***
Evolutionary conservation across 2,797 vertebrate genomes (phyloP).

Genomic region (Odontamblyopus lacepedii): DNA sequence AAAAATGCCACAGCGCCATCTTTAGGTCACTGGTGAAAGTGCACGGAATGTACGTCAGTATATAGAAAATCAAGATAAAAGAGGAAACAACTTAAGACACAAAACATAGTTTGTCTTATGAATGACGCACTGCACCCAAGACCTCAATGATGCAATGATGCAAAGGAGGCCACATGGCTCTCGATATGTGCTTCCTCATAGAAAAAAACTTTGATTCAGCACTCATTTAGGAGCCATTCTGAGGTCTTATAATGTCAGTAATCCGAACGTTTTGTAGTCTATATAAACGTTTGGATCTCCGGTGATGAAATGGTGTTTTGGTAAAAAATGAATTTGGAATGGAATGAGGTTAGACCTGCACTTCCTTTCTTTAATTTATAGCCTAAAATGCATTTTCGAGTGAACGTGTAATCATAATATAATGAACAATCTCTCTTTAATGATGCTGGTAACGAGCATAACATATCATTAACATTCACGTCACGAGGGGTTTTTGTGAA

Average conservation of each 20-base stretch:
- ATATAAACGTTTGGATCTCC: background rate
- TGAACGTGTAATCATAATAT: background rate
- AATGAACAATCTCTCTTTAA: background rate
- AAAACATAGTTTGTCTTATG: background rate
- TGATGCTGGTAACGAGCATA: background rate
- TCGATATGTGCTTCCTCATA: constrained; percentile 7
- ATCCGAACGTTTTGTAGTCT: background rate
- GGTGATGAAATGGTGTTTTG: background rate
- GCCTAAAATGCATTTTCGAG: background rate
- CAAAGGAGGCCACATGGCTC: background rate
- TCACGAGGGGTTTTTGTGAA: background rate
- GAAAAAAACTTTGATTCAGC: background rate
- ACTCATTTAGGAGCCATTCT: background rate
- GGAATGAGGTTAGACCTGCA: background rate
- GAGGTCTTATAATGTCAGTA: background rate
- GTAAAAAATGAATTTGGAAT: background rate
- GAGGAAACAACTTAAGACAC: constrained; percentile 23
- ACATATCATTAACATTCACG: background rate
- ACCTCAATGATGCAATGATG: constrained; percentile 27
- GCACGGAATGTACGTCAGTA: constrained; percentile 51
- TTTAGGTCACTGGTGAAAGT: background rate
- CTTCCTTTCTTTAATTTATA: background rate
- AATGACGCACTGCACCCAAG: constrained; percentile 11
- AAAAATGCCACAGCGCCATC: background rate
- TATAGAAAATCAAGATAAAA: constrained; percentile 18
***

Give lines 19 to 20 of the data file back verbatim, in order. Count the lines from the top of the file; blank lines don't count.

- GTAAAAAATGAATTTGGAAT: background rate
- GAGGAAACAACTTAAGACAC: constrained; percentile 23